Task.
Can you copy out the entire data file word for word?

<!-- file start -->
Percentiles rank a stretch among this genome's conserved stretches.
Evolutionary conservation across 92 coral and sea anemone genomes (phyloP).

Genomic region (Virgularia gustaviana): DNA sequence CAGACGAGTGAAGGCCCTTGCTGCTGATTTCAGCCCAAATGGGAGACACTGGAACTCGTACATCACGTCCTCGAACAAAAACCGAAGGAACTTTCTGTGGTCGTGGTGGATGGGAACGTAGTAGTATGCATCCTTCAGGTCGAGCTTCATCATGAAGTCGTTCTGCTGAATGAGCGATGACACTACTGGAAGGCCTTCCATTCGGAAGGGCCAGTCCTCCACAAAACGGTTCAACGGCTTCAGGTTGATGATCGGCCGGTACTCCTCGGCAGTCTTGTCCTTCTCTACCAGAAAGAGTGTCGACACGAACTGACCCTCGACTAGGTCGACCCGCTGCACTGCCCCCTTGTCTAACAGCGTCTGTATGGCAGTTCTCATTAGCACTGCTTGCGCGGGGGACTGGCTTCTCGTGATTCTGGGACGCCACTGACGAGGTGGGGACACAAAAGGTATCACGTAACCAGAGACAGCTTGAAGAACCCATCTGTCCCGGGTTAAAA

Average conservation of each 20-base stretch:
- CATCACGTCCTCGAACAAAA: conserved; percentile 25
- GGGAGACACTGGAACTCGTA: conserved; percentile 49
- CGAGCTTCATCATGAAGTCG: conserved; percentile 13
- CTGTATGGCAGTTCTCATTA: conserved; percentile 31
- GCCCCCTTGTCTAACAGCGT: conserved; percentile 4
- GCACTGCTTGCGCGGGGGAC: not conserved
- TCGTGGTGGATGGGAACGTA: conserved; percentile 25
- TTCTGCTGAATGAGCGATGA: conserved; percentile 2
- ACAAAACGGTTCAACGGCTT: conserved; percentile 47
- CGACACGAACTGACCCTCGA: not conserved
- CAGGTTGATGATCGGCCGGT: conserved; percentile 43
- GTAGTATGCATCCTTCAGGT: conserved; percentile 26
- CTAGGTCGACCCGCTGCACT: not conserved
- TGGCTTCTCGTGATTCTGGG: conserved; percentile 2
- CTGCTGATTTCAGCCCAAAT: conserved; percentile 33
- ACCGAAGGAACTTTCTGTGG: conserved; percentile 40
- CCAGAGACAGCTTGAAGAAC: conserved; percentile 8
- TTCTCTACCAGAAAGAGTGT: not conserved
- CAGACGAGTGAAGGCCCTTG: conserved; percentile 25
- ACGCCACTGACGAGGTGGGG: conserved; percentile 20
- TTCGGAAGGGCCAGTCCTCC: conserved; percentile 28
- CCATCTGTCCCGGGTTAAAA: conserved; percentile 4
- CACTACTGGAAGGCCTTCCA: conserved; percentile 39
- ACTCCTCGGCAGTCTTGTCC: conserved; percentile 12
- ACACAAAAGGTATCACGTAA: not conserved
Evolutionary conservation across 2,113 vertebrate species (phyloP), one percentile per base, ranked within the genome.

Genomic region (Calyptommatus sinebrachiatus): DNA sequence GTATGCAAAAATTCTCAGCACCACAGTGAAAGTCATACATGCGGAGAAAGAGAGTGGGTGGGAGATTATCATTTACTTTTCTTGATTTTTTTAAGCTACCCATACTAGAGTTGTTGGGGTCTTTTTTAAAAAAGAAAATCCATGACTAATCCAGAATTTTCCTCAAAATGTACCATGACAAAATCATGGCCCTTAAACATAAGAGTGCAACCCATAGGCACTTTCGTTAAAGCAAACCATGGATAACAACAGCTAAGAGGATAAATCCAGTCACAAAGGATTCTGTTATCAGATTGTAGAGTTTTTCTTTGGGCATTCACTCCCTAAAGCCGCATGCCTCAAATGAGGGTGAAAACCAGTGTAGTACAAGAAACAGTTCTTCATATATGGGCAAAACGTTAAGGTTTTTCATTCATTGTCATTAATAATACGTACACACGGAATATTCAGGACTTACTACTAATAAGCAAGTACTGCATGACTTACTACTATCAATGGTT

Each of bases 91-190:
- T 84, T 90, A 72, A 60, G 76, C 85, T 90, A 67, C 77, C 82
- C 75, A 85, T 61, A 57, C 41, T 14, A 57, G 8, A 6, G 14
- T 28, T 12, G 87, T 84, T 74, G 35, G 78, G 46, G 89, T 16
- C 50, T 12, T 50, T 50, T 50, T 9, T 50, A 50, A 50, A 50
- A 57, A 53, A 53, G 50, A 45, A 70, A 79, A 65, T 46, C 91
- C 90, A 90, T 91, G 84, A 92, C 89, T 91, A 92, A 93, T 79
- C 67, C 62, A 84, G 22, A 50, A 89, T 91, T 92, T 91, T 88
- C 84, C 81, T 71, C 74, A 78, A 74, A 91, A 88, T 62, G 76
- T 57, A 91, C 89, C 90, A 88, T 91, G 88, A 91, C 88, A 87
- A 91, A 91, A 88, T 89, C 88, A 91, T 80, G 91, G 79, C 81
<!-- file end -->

Percentiles rank a stretch among this genome's conserved stretches.
Evolutionary conservation across 92 coral and sea anemone genomes (phyloP).

Genomic region (Virgularia gustaviana): DNA sequence CAGACGAGTGAAGGCCCTTGCTGCTGATTTCAGCCCAAATGGGAGACACTGGAACTCGTACATCACGTCCTCGAACAAAAACCGAAGGAACTTTCTGTGGTCGTGGTGGATGGGAACGTAGTAGTATGCATCCTTCAGGTCGAGCTTCATCATGAAGTCGTTCTGCTGAATGAGCGATGACACTACTGGAAGGCCTTCCATTCGGAAGGGCCAGTCCTCCACAAAACGGTTCAACGGCTTCAGGTTGATGATCGGCCGGTACTCCTCGGCAGTCTTGTCCTTCTCTACCAGAAAGAGTGTCGACACGAACTGACCCTCGACTAGGTCGACCCGCTGCACTGCCCCCTTGTCTAACAGCGTCTGTATGGCAGTTCTCATTAGCACTGCTTGCGCGGGGGACTGGCTTCTCGTGATTCTGGGACGCCACTGACGAGGTGGGGACACAAAAGGTATCACGTAACCAGAGACAGCTTGAAGAACCCATCTGTCCCGGGTTAAAA

Average conservation of each 20-base stretch:
- CATCACGTCCTCGAACAAAA: conserved; percentile 25
- GGGAGACACTGGAACTCGTA: conserved; percentile 49
- CGAGCTTCATCATGAAGTCG: conserved; percentile 13
- CTGTATGGCAGTTCTCATTA: conserved; percentile 31
- GCCCCCTTGTCTAACAGCGT: conserved; percentile 4
- GCACTGCTTGCGCGGGGGAC: not conserved
- TCGTGGTGGATGGGAACGTA: conserved; percentile 25
- TTCTGCTGAATGAGCGATGA: conserved; percentile 2
- ACAAAACGGTTCAACGGCTT: conserved; percentile 47
- CGACACGAACTGACCCTCGA: not conserved
- CAGGTTGATGATCGGCCGGT: conserved; percentile 43
- GTAGTATGCATCCTTCAGGT: conserved; percentile 26
- CTAGGTCGACCCGCTGCACT: not conserved
- TGGCTTCTCGTGATTCTGGG: conserved; percentile 2
- CTGCTGATTTCAGCCCAAAT: conserved; percentile 33
- ACCGAAGGAACTTTCTGTGG: conserved; percentile 40
- CCAGAGACAGCTTGAAGAAC: conserved; percentile 8
- TTCTCTACCAGAAAGAGTGT: not conserved
- CAGACGAGTGAAGGCCCTTG: conserved; percentile 25
- ACGCCACTGACGAGGTGGGG: conserved; percentile 20
- TTCGGAAGGGCCAGTCCTCC: conserved; percentile 28
- CCATCTGTCCCGGGTTAAAA: conserved; percentile 4
- CACTACTGGAAGGCCTTCCA: conserved; percentile 39
- ACTCCTCGGCAGTCTTGTCC: conserved; percentile 12
- ACACAAAAGGTATCACGTAA: not conserved
Evolutionary conservation across 2,113 vertebrate species (phyloP), one percentile per base, ranked within the genome.

Genomic region (Calyptommatus sinebrachiatus): DNA sequence GTATGCAAAAATTCTCAGCACCACAGTGAAAGTCATACATGCGGAGAAAGAGAGTGGGTGGGAGATTATCATTTACTTTTCTTGATTTTTTTAAGCTACCCATACTAGAGTTGTTGGGGTCTTTTTTAAAAAAGAAAATCCATGACTAATCCAGAATTTTCCTCAAAATGTACCATGACAAAATCATGGCCCTTAAACATAAGAGTGCAACCCATAGGCACTTTCGTTAAAGCAAACCATGGATAACAACAGCTAAGAGGATAAATCCAGTCACAAAGGATTCTGTTATCAGATTGTAGAGTTTTTCTTTGGGCATTCACTCCCTAAAGCCGCATGCCTCAAATGAGGGTGAAAACCAGTGTAGTACAAGAAACAGTTCTTCATATATGGGCAAAACGTTAAGGTTTTTCATTCATTGTCATTAATAATACGTACACACGGAATATTCAGGACTTACTACTAATAAGCAAGTACTGCATGACTTACTACTATCAATGGTT

Each of bases 91-190:
- T 84, T 90, A 72, A 60, G 76, C 85, T 90, A 67, C 77, C 82
- C 75, A 85, T 61, A 57, C 41, T 14, A 57, G 8, A 6, G 14
- T 28, T 12, G 87, T 84, T 74, G 35, G 78, G 46, G 89, T 16
- C 50, T 12, T 50, T 50, T 50, T 9, T 50, A 50, A 50, A 50
- A 57, A 53, A 53, G 50, A 45, A 70, A 79, A 65, T 46, C 91
- C 90, A 90, T 91, G 84, A 92, C 89, T 91, A 92, A 93, T 79
- C 67, C 62, A 84, G 22, A 50, A 89, T 91, T 92, T 91, T 88
- C 84, C 81, T 71, C 74, A 78, A 74, A 91, A 88, T 62, G 76
- T 57, A 91, C 89, C 90, A 88, T 91, G 88, A 91, C 88, A 87
- A 91, A 91, A 88, T 89, C 88, A 91, T 80, G 91, G 79, C 81